I’ve been a fan of every incarnation of Heather Robb for the past 10 years. My freshman year in college, I had become obsessed with the Broadway musical, Spring Awakening, and in turn the original cast. When I discovered that one of the cast members, John Gallagher, Jr. had his own band, of course as an 18-year-old, I also became obsessed with that. This is when I discovered Heather Robb. Via super grainy YouTube videos, I watched my first Old Springs Pike video and saw four 20-somethings flailing about on stage, all while harmonizing. I was hooked and began diving into everything on their MySpace page. Yes, their MySpace page. Gallagher left the band a few months later leaving only three: Robb, James Cleare, and James Smith. I decided to stick around.
Even though John Gallagher, Jr. was my entry point, the dynamic between Robb, Cleare, and Smith was what held my attention. Smith is the personality. He elevated the stage banter and the subtle foundation for layered vocals that would become their signature. Cleare is easily the most understated member of the band. Too cool for school and the glue to how everything worked. And Heather Robb? Well, she is the dynamo. Her songs that were contributed to the group felt like an open heart, an invitation to every emotional state all delivered in a standard folk tune.
Since the band (now The Spring Standards) was based in New York, most of my interactions were through that MySpace page. Eventually they made their way to my hometown of Seattle, and we finally met face-to-face, and as they say, the rest is history.
The current trajectory I’m on can be traced back to that first discovery of The Spring Standards. They introduced me to the New York music scene. They were the first band that I did merch for. They were the first band that I wanted to share with people, bring them to shows, and promote them whenever I could. Everything started with them. The last full record they put out was yellow // gold back in 2012 and since then, Robb, Cleare, and Smith did pursue their own projects. Robb in particular moved from New York to Los Angeles to take a TV writing gig and also released her first solo EP, titled July.
When Heather initially reached out to me to talk about premiering her first solo music video for “It Isn’t Me,” it was more of a “duh” than a “yes.” That premiere also extended into collaborating on this profile. Not only was it Heather’s first as a solo artist but it was also with someone who has meant more to me than most. So we decided to just lay it all out there and go back to the beginning. This is the introduction to Heather Robb, fully on her own.
When did you know that music was something more than a hobby, that it was something you wanted to turn into your livelihood?
Music was always around me growing up. No one in my family was a “professional musician” but my mom and dad played guitar, my mom played piano, lots of singing in the car, around the piano. That just felt like the air we breathed. It felt incidental. My specific relationship with music was these, what felt to me, like torturous [piano] lessons and a very structured practice schedule that I resented so much.
Did you ever understand why your mom made you go through those lessons? To this day, I’m mad at my parents for not making me take lessons.
So many people say that! I think she saw that it came naturally to me so she kept pushing. I think she would’ve done that even if I didn’t have a musical gift [laughs] but she was one of those parents that would say, “You’ll thank me for this one day.” I quit piano lessons and then when I was like 14, a few months later, I discovered Joni Mitchell and all I wanted to do was learn all of these songs on piano immediately. I started learning by ear and then I wouldn’t leave the piano. Then James Cleare said, “Hey my friend and I play in this band, do you want to come see?”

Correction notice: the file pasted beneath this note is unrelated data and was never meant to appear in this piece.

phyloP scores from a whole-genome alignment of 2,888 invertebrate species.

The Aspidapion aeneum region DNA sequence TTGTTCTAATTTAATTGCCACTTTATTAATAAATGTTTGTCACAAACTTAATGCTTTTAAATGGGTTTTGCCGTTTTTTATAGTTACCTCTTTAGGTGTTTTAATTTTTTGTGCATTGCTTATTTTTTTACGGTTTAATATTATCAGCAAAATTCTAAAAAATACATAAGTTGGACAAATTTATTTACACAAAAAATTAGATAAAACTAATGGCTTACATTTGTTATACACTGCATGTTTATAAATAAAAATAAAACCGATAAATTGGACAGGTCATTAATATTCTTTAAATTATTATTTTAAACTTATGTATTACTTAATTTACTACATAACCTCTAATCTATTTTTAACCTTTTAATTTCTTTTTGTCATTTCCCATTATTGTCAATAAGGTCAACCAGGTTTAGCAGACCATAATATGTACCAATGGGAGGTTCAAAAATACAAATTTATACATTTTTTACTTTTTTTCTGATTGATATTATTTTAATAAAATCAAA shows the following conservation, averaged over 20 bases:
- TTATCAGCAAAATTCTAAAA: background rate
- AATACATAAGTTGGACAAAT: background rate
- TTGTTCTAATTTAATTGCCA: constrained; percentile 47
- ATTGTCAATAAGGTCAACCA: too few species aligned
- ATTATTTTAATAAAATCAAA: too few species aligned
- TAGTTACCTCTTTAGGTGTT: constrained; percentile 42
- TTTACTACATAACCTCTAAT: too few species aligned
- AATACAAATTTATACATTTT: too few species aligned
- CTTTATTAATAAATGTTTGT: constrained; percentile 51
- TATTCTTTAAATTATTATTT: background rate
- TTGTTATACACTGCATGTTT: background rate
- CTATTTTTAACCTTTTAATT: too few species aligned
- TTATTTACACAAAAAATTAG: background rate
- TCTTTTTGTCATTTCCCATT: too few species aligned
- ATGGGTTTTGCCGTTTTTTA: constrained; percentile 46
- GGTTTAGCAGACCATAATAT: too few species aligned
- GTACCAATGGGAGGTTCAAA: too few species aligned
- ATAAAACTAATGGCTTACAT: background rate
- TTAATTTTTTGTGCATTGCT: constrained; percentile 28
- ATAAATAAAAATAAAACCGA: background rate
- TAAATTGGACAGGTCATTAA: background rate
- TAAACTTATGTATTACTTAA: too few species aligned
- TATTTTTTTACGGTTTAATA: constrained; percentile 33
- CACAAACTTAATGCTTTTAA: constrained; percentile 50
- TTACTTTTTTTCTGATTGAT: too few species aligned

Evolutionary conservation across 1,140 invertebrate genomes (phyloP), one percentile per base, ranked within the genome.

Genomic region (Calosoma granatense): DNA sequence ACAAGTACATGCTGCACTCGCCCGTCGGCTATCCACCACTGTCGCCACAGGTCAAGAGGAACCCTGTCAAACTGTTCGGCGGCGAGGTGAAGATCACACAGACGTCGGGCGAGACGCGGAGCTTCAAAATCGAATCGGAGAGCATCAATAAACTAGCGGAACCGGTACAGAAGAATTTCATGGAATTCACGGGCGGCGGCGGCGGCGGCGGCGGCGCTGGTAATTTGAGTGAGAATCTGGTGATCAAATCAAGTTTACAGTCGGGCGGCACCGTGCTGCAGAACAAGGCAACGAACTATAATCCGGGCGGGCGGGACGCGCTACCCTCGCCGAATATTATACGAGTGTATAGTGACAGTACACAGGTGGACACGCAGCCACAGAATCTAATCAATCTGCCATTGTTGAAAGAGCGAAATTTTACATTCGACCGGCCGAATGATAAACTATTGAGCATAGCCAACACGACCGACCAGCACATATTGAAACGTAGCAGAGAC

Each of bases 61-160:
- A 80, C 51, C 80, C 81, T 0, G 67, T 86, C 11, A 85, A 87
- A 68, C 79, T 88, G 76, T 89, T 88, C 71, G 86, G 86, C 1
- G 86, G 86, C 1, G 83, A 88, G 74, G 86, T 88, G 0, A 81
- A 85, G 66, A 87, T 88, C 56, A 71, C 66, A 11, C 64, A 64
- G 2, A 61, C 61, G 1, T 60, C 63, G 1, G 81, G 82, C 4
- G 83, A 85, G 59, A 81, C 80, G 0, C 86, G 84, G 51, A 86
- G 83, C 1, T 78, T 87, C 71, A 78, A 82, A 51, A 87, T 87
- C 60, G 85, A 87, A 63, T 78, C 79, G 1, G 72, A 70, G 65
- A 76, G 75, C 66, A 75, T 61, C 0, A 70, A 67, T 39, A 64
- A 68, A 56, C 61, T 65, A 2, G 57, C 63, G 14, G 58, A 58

How did you meet Cleare?
He transferred to my high school when I was in 10th grade. It was a small school and it had a very strong arts program — very strong music and theatre. And we were just in all of the things together and immediately became friends.
Which band was that?
This was just him and James Smith. This was their duo. It was called “J-squared.” I’m not kidding.
I’m not surprised by that at all. That is exactly was 15-year-old Cleare and Smith would call their band.
It didn’t become better when I joined the mix. We became the Urban Wombats. This whole time period was a huge transition from “music is a thing my mom makes me to do” to “music is a thing that I do with my best friends.” That is what music became for the rest of my high school [years]. It was my entire social life. This is what started defining me and I started writing music with the Urban Wombats.
Do you remember what your first song was?
Oh yes! It’s called “Dancing Magic Bubbles.” My dad still requests it.
Who was the first “modern” artist that you really latched onto that you felt started defining your own personal taste separate from your parents?
Mine was probably Ani DiFranco. Tori Amos, too. A lot of that came from my older sister, who had amazing taste. When I would buy a Dave Matthews Band CD, she would be like, “This is bullshit!”
Music became a thing that was so much about community for me, and always has been. From the early stages of connecting with James and James, it was always about friendship, community, what brought us together, and how we were influencing each other. I was never concerned about “Who am I as an individual, as an artist?” which is why these last few years of working on this thing by myself in a lot ways felt like a long time coming but also very unnatural.
It’s kind of interesting to me because all of the people you’ve mentioned are solo artists, from Joni Mitchell to Ani DiFranco but you never thought to do this by yourself. And also, these are strong female artists and you ended up in bands with a bunch of dudes.
I never thought of that! Very true. I know I’m not unique in this in experience but in this industry, I have found, you are often the only woman in the room.
Are you tired of the “women in music” question? Especially for you, I never saw you as filling the void of “look we’re a cool indie band with a girl in it.”